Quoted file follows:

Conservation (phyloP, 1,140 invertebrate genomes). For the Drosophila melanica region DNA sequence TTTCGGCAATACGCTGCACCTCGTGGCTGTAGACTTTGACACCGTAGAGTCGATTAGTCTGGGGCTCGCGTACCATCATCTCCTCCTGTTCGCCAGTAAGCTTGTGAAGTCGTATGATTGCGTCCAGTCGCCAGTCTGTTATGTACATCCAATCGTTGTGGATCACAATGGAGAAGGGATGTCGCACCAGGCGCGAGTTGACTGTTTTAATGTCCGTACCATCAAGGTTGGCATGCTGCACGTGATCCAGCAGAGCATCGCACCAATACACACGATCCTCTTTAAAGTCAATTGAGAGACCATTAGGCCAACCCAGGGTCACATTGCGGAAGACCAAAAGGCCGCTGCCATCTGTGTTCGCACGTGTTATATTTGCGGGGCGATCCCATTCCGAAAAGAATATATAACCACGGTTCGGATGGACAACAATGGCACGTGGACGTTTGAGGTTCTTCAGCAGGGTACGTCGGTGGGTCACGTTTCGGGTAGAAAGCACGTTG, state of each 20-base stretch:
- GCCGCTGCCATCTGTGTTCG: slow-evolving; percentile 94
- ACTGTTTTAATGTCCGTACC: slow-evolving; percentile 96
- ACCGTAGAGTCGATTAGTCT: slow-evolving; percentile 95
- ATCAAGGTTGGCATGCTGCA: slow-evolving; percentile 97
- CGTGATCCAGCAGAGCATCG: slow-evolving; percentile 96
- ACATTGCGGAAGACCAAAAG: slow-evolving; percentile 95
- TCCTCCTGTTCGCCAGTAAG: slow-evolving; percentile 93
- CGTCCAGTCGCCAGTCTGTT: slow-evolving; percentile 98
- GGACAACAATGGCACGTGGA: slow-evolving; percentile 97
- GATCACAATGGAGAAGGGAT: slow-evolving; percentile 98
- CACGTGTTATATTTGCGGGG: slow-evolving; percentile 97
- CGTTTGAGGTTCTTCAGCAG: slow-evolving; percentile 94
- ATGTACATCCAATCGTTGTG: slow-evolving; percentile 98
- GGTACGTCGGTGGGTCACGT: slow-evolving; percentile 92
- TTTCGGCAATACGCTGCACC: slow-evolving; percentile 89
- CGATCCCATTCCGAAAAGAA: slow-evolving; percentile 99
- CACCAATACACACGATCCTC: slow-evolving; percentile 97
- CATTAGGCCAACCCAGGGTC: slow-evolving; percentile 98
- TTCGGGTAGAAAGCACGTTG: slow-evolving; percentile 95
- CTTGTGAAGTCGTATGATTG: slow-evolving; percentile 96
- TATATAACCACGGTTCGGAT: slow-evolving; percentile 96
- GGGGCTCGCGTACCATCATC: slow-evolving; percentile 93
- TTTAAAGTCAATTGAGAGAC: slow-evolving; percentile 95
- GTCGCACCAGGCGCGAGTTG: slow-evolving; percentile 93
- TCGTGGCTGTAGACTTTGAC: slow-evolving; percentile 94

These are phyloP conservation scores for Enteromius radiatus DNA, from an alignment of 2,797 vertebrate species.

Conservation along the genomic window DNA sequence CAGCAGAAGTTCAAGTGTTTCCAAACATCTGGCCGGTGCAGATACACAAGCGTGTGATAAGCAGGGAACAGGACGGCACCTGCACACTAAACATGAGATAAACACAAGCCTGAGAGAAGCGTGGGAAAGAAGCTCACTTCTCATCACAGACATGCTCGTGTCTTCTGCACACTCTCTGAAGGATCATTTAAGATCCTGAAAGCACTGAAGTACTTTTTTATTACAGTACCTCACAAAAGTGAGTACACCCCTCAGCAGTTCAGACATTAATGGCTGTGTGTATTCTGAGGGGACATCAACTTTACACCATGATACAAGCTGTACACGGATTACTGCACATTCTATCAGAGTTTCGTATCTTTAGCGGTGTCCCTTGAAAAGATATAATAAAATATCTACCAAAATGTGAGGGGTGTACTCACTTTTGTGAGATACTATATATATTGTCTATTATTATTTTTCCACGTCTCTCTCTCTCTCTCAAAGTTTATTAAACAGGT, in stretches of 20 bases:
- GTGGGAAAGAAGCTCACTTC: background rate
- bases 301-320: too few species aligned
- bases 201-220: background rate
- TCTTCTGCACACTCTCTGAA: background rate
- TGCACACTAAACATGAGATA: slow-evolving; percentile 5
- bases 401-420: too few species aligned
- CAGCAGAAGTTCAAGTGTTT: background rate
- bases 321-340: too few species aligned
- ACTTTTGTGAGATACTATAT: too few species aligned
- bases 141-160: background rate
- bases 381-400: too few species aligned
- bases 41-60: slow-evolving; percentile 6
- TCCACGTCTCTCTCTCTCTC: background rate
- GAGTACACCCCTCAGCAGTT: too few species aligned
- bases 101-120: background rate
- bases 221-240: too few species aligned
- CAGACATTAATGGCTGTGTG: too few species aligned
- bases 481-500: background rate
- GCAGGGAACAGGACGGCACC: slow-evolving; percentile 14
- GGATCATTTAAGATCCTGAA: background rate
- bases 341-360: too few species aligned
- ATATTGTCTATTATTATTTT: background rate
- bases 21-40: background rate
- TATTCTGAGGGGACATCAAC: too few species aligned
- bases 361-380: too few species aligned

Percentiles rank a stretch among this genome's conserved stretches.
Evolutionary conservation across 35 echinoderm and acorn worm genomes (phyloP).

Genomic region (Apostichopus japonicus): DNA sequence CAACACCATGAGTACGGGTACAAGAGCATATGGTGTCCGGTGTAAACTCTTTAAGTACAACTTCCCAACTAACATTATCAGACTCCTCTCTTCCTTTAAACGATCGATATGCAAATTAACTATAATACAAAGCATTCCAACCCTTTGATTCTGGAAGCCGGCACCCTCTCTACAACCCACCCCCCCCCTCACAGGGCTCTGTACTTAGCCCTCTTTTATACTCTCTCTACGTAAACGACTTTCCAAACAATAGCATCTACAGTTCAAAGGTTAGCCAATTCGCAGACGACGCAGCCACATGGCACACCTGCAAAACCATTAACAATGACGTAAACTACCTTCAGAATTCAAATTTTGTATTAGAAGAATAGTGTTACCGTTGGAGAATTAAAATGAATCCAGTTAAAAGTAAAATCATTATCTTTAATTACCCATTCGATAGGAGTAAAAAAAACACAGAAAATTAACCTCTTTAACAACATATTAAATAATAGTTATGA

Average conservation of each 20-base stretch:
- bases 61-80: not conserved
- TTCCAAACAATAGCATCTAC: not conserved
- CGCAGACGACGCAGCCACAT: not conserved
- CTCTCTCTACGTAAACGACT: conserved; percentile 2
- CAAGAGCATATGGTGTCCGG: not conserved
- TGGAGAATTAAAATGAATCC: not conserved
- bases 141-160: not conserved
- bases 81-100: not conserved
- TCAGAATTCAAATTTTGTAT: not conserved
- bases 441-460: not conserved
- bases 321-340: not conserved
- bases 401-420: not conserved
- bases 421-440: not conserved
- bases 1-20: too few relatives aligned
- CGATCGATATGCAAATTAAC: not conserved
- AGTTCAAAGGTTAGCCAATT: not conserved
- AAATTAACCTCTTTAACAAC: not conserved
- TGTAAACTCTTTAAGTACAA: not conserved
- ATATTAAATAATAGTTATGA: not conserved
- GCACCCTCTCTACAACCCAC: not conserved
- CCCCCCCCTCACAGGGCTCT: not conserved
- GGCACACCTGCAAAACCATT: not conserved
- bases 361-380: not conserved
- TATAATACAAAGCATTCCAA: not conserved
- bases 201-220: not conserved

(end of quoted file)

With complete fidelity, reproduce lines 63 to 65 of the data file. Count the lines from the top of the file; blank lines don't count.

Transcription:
- TGGAGAATTAAAATGAATCC: not conserved
- bases 141-160: not conserved
- bases 81-100: not conserved